Improving Van Maintenance Standards
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Improving Van Maintenance Standards

Recent reports show that the UK van market continues to grow, encompassing a diverse range of operations. While they are not subject to the stricter HGV regulations, CVW’s Consulting Editor, Sharon Clancy, highlights the importance operators should be placing on maintenance of the vehicles to ensure improved compliance.

Increases in mobile servicing operations and home deliveries have contributed to the rising number of
vans on UK roads – now touching four million. Vans are versatile and have proved attractive for a diverse range of operations, including parcel and food deliveries and service operations organisations, and are particularly popular with small businesses.

Indeed, many van operators don’t realise they are running a fleet – the vehicles are simply a means to get the job done. Unlike with heavier trucks, the drivers tend not to be professional drivers but are employed for their engineering and servicing skills. Productivity of the mobile worker is therefore just as important when it comes to controlling costs.

Vans are subject to a much lighter compliance regime than HGVs, although overall roadworthiness and driver regulations still apply. There’s no requirement for an operator licence or for a roadworthiness test until the vehicle is three years old, regardless of mileage.

What’s more, some companies are downsizing vehicles from 7,500 to 3,500kg, in order to avoid the additional costs of operating at the higher weight categories and the more stringent compliance regulations that apply.

Van owners vary from traditional fleets to self-employed professionals – whether an electrician or delivery driver. For many van operators, mobile worker productivity is as much a key performance indicator as vehicle utilisation and fuel economy.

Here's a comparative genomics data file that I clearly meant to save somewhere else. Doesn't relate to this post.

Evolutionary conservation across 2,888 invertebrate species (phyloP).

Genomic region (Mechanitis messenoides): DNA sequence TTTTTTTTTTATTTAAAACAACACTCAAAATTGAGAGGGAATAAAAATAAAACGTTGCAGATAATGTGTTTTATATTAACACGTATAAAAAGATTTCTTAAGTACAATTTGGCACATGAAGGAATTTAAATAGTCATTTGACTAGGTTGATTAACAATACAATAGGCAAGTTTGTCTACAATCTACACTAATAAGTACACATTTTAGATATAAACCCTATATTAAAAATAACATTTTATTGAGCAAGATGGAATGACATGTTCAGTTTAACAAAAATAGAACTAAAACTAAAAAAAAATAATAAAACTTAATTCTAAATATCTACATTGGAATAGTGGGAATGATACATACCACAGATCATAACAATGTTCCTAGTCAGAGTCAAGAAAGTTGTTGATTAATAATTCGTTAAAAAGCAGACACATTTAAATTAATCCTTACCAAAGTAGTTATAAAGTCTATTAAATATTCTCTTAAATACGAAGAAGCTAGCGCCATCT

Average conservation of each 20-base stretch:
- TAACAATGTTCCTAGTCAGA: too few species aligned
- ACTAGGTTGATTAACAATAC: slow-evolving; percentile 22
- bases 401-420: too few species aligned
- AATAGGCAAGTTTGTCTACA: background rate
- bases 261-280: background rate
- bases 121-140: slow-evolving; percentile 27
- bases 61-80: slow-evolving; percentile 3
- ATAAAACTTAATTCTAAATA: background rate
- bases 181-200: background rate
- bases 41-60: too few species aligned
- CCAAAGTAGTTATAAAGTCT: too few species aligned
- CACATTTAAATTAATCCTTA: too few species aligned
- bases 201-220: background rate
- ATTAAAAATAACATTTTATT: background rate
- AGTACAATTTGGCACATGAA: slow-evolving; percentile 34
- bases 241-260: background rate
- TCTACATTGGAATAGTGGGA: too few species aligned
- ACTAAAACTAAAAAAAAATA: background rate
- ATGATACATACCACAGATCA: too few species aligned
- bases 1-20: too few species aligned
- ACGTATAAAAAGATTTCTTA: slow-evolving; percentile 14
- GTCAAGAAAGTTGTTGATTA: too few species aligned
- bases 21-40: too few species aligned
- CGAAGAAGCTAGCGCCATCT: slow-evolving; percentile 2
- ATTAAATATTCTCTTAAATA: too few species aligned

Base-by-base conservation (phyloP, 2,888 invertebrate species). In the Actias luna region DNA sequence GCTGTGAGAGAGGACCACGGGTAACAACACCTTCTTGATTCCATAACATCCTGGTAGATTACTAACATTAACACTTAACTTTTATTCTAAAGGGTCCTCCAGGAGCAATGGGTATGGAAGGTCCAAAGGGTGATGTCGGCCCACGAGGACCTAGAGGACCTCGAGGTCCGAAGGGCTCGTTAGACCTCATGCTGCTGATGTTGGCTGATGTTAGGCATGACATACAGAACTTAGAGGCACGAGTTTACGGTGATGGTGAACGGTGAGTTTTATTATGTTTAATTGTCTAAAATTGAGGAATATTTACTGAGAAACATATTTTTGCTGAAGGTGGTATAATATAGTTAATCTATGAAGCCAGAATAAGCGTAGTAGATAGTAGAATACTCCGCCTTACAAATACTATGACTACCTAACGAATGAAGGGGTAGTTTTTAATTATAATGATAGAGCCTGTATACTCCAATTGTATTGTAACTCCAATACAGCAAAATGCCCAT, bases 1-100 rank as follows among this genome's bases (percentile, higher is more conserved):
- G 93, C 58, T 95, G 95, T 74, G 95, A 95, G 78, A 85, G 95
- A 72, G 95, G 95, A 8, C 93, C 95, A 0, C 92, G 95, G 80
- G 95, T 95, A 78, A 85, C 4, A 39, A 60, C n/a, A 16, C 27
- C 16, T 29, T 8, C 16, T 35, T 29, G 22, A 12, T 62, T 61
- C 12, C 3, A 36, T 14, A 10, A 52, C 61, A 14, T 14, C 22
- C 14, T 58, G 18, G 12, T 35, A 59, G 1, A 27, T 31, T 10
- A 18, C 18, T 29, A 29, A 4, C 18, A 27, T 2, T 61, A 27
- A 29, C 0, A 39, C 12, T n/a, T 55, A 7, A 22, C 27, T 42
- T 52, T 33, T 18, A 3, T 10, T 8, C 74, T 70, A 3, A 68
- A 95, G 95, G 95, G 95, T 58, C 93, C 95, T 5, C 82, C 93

MOT failure rate

To a HGV operator, failure rates for Class 7 van MOTs appear astonishingly high – 45.4% compared with 17% for HGVs. The Freight Transport Association (FTA), which runs the Van Excellence Best Practice accreditation scheme for van operators, is among those who suspect the high failure rate is because van owners use the MOT test as a diagnostic tool, rather than ensuring that regular maintenance and compliance programmes are in place.

Unlike HGV operators, who strive to achieve first-time pass rates because a failure can impact on their Operator Compliance Risk Score, van operators are under no similar compliance incentive to avoid MOT failures. As a result, vans are tested to identify what rectification work needs doing – a practice that OCRS has virtually eliminated in HGV testing.

While the 45.4% initial failure rate drops to 35.9% following the permitted on-site rectification of minor defects, the FTA is worried that some of the vans that pass after rectification could easily deteriorate to a dangerous level shortly thereafter, with no follow-up inspection.

It’s harder to identify the overall roadworthiness of car-derived vans and those under three tonnes GVW, because they are included in Category 3 and 4, along with cars and some minibuses. This class of vehicles had an initial failure rate of 37%, falling to 28% following rectification.

Defect categories

Vans can also fail on a number of defects, as shown below.

Roadside prohibitions

Out of 9,512 roadside checks in 2016-17, 5,288 (62%) vans were issued with immediate prohibition. While some may be attributed to DVSA’s intelligence-based targeted enforcement strategy, it still reflects the poor roadworthiness state of many vans.

Taking action

Any HGV fleet appreciates the impact driving behaviour can have on safety, fuel consumption and component wear. A combination of factors is helping to raise awareness that vans, too, and their drivers need greater oversight.

Driver behaviour monitoring in terms of incidences of harsh braking, acceleration, cornering and exceeding the legal speed limit is becoming more prevalent thanks to corporate duty of care responsibilities that include ensuring mobile workers get from job to job safely.

Reducing risk can include, for example, requiring van drivers to complete a daily walk-round check of their vehicle.

Recognising that for many businesses, the van is merely a tool to get between jobs, the DVSA has produced a handy guide (pictured above) showing exactly what should be checked.

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